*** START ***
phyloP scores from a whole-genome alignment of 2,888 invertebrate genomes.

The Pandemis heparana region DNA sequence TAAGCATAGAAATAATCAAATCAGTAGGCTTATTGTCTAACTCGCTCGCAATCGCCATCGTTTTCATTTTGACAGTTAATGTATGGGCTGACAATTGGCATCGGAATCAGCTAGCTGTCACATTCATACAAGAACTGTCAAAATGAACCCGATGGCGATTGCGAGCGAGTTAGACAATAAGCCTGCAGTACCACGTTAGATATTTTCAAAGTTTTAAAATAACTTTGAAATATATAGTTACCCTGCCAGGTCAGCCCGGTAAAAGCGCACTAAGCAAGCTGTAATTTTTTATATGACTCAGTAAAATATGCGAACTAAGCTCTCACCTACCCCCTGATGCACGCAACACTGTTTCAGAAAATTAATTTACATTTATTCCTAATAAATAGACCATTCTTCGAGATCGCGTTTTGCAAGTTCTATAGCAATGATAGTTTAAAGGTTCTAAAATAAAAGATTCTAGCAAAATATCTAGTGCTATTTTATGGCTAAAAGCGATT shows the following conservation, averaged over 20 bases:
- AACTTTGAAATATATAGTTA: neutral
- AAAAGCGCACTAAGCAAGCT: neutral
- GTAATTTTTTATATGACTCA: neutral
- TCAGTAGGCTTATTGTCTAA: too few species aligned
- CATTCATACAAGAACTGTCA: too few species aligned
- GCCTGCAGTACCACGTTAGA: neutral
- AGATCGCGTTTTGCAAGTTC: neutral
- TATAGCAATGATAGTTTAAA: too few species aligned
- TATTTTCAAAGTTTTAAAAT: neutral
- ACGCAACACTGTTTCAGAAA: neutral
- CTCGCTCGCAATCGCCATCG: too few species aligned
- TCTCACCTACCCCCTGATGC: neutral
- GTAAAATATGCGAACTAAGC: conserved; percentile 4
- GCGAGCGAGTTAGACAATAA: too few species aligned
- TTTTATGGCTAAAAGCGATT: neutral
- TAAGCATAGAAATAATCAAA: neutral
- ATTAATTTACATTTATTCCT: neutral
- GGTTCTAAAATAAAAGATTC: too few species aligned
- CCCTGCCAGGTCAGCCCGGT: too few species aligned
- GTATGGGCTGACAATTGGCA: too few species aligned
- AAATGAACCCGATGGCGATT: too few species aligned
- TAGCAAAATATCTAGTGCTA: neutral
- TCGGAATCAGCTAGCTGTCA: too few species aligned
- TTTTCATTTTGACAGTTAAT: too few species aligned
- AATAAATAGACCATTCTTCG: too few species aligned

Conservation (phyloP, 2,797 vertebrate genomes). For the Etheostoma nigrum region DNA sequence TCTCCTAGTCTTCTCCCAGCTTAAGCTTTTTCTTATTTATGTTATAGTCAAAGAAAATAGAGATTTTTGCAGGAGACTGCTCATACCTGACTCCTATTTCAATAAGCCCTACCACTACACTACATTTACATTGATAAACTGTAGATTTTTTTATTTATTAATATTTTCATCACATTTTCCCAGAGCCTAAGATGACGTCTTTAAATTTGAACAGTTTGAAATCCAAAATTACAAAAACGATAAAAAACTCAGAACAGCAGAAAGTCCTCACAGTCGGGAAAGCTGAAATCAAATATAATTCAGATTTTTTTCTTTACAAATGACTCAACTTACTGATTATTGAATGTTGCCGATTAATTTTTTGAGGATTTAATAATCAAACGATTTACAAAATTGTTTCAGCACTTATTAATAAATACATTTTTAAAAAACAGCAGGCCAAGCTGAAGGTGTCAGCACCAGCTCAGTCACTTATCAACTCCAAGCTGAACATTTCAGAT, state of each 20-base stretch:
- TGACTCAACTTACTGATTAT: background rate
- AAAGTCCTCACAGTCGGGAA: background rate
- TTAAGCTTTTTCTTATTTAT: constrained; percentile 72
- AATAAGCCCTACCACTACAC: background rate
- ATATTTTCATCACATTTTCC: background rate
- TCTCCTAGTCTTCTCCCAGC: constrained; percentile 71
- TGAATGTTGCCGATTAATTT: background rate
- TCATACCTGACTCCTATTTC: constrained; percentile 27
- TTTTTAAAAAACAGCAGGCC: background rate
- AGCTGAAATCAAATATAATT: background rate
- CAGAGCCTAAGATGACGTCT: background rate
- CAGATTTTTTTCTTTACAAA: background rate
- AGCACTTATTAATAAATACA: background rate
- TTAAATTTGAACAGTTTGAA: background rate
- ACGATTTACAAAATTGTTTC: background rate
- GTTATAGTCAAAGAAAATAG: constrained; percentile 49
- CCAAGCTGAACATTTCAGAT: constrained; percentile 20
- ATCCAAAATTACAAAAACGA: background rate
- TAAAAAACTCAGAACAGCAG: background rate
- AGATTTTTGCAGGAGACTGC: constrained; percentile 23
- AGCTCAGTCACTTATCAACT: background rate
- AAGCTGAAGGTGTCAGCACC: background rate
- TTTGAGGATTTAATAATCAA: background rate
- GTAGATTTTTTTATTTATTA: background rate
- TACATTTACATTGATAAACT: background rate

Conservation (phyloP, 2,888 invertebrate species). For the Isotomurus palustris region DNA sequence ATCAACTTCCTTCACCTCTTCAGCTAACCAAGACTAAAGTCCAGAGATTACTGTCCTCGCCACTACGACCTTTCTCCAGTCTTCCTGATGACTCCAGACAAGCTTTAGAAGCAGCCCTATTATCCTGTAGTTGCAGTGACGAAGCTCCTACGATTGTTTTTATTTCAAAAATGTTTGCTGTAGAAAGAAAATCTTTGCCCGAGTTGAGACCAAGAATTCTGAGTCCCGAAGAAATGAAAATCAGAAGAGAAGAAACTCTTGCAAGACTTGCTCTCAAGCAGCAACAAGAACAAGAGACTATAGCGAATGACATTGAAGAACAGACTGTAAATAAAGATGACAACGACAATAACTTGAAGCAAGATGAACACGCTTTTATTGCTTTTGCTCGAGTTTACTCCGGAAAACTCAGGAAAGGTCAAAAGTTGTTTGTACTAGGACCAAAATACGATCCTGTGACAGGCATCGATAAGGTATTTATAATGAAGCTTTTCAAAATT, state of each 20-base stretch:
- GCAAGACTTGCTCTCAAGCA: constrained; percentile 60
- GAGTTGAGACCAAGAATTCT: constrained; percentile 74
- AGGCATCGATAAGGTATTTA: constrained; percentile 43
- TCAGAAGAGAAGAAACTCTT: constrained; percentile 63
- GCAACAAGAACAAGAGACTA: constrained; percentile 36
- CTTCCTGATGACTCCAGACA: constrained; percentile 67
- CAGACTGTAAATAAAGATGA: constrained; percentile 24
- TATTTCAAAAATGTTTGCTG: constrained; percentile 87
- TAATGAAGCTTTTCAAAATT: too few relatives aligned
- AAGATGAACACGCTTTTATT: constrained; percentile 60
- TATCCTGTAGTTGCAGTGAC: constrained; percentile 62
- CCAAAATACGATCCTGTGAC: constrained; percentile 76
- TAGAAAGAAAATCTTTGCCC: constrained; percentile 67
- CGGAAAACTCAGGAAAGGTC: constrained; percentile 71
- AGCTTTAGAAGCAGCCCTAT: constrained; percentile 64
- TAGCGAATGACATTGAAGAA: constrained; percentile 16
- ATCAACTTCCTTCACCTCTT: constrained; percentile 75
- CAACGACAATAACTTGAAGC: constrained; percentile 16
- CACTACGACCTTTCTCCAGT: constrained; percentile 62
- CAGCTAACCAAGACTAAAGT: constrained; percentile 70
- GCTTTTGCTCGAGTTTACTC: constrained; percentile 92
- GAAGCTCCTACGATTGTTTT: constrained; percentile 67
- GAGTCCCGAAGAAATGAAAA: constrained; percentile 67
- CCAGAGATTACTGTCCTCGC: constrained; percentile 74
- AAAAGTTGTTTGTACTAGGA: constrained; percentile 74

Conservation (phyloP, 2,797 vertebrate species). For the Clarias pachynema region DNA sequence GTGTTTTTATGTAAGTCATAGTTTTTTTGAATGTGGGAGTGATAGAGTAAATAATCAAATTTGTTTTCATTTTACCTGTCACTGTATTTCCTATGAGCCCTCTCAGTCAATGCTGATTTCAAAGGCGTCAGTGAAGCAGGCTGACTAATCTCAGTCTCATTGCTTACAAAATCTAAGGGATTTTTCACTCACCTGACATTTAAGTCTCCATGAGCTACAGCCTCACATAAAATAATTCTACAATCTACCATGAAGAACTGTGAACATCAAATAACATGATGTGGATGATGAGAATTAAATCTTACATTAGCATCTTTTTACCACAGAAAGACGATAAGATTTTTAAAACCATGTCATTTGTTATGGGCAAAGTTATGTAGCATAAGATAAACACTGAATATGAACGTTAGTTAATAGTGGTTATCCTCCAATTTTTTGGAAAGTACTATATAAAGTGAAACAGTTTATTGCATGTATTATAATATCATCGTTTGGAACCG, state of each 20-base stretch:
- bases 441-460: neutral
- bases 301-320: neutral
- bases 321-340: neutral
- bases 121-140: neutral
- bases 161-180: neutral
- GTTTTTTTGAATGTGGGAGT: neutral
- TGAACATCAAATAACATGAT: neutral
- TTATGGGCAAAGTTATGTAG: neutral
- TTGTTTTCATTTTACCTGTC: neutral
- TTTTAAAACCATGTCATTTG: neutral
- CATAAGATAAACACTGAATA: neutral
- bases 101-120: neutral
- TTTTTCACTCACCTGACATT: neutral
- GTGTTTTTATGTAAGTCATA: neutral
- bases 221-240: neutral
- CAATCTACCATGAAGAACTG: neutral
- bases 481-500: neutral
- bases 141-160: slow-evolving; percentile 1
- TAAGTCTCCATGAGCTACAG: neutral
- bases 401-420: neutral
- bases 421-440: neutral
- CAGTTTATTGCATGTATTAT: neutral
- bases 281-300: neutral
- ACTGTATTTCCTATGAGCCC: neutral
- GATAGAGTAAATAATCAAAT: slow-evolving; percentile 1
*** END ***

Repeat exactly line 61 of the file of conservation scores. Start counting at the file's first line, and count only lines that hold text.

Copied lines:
- CAGACTGTAAATAAAGATGA: constrained; percentile 24